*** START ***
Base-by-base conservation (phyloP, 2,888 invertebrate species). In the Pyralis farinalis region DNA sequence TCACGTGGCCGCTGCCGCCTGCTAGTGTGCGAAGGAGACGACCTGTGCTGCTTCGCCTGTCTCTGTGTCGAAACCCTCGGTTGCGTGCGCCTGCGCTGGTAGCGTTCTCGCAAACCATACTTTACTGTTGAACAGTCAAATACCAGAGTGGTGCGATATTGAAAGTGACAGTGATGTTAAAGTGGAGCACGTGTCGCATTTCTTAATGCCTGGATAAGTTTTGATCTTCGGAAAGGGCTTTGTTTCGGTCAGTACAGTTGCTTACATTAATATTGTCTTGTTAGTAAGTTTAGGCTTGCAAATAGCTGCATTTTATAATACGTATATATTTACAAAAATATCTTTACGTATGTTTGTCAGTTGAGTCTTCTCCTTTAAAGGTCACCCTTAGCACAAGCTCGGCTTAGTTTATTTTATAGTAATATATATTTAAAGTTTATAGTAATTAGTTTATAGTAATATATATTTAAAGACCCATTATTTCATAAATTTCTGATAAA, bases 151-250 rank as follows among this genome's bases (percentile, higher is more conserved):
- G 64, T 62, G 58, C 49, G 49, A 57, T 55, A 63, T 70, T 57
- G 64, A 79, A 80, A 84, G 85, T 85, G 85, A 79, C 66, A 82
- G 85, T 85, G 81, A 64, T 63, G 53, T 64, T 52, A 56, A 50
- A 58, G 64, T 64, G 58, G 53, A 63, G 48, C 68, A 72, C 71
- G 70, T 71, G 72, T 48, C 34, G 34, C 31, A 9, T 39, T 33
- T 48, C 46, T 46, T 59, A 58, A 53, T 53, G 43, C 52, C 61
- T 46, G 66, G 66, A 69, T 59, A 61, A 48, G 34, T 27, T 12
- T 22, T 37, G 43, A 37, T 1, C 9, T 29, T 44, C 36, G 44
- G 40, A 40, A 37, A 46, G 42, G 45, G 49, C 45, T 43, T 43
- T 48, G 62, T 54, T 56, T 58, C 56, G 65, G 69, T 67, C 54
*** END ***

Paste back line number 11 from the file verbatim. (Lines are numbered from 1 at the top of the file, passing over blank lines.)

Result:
- T 48, G 62, T 54, T 56, T 58, C 56, G 65, G 69, T 67, C 54